When we are in these defensive states (and the safe/social state), it's really important that we actually feel the experience of that defensive state. When we do so, it allows the defensive energy to run its course and discharge. Then the autonomic nervous system can regulate to the top of the polyvagal ladder, into the safe/social state.

Instead, what we humans do is ignore the defensive energy. And I don't blame us - it kinda sucks! That energy is experienced as sorrow, despair, panic, rage, anger, anxiety and more. These are all perfectly natural and simply a part of the process. But yeah - feeling them can kinda suck at first. Eventually, we can build our capacity to feel them and actually welcome them. But at first, we typically lean toward avoiding feeling these things.

And that's what a behavioral adaptation is. It's something we do to avoid feeling the discomfort of shifting up the polyvagal ladder. Even though we want it - to climb the ladder - doing so is vulnerable and leaves us feeling exposed. Feelings and memories will come up that cause a neuroception of danger and send us right back down the ladder. Being able to tolerate the experience of these states and of ladder climbing is essential to the process of getting unstuck. We have to stay firmly anchored in our ventral vagal safe/social state.

But again, instead of feeling into - and not avoiding - the defensive energy, we engage in some sort of behavior. Substance use is an obvious one. It relieves the pain and might give us a pseudo ladder climb. Through using a substance, we can cope with the defensive energy. It doesn't help, but it provides a relief. No, I am not recommending that you use a substance. This is what I've heard from many of my clients.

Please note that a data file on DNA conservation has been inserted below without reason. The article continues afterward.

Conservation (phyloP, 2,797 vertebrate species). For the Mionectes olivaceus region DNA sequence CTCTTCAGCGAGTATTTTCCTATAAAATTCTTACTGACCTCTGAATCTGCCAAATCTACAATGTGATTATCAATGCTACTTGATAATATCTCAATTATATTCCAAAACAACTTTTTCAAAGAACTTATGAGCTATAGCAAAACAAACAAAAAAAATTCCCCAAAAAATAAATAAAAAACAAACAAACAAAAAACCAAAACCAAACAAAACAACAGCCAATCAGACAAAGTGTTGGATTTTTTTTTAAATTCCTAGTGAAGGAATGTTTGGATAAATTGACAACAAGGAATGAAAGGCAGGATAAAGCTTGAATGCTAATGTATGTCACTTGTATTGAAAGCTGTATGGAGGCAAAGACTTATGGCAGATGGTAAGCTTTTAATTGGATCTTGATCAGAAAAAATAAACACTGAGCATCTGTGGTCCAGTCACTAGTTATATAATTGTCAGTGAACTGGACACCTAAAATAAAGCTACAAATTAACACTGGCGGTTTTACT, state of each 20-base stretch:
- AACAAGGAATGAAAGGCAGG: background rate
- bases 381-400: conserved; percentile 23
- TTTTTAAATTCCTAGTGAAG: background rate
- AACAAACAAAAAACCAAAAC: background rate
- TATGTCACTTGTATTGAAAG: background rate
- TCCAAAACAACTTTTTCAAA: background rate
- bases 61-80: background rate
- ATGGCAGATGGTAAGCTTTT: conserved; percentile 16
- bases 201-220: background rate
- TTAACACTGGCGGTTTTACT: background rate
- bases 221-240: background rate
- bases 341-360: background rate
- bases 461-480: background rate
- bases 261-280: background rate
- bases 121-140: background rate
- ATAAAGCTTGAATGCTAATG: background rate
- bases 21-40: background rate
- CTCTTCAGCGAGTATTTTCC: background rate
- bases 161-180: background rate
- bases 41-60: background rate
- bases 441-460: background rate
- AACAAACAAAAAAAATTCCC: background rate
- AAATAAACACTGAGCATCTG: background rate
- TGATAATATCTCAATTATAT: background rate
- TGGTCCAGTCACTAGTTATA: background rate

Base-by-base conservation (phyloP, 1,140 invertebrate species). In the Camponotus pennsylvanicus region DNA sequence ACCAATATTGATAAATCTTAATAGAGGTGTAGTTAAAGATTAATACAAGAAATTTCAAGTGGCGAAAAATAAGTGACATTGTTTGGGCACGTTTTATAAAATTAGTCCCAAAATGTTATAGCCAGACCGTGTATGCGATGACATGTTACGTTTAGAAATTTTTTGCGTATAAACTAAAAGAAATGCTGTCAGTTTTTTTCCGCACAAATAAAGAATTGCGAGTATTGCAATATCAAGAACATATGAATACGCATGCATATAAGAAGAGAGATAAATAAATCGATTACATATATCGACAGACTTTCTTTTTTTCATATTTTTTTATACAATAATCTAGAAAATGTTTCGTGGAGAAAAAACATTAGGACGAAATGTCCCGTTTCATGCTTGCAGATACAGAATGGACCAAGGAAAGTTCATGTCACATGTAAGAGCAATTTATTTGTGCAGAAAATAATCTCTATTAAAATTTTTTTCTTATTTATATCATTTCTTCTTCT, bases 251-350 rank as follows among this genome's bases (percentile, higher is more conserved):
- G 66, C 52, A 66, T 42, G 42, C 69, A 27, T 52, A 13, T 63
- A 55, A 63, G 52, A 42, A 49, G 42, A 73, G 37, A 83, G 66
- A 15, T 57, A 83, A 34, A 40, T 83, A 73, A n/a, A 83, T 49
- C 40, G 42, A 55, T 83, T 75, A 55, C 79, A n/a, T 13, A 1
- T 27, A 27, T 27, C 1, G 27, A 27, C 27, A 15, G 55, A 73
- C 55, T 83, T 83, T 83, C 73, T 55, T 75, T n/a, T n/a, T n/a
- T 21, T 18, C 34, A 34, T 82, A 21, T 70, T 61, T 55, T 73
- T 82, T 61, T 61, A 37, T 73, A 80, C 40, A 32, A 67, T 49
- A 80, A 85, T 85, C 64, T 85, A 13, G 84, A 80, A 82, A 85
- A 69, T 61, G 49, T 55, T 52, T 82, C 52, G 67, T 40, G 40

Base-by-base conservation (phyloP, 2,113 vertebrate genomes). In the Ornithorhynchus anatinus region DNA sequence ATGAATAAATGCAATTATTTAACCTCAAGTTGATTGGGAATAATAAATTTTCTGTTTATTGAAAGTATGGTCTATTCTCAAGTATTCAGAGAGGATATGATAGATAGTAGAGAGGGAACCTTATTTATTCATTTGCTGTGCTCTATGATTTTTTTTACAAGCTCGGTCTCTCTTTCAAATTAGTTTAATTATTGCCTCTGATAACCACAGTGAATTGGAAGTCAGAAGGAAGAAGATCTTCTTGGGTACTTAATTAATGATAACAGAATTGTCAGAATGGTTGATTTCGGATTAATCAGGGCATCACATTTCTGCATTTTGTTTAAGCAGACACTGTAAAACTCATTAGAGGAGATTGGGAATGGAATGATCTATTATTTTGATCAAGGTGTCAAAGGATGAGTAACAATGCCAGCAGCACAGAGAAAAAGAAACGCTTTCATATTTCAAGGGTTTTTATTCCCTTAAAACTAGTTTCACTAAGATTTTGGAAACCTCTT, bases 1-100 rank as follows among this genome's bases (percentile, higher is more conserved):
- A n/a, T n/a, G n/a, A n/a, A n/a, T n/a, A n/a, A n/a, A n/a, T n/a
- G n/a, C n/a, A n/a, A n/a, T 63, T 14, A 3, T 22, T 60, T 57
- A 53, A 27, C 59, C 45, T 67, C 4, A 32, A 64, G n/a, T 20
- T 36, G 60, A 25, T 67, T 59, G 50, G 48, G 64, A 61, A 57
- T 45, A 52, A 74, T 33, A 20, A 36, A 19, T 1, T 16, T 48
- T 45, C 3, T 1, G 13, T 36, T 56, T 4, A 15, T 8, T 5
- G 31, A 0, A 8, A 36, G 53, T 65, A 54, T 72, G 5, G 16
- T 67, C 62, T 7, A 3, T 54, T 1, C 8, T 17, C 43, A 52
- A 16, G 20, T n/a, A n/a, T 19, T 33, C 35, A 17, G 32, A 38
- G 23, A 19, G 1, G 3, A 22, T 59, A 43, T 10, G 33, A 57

Cutting and self harm could be another behavioral adaptation. I see cutting in particular often as an adaptation to the triggered freeze energy or returning sympathetic fight energy as a client comes out of shutdown. Their capacity to be anchored in their safety state and to tolerate the energy is basically non-existent.

Fawn is a Behavioral Adaptation

I see providers and mental health content creators getting these confused or not understanding the Polyvagal Theory in relation to how a survivor remains stuck. They confuse behavioral adaptations with autonomic states.

For example, "Fawn" is not an autonomic response. Fawn is probably more of a behavioral adaptation to the defensive autonomic response. The behaviors of fawning are in response to the state of the autonomic nervous system of the individual. It's a strategy of getting basic needs met, self-preservation, sacrificing the authentic self for the dominant other in the relationship.

But these are behaviors. Not autonomic pathways. Remember, the primary and mixed states listed above are directly connected to specific biological pathways. They are direct representations of the evolutionary functions of those pathways. There is nothing like that for the behaviors of "fawning," as best I know. One could argue that the fawning strategies could actually be an adaptation to any of the stuck defensive states, probably with a significant amount of the dorsal vagal shutdown state.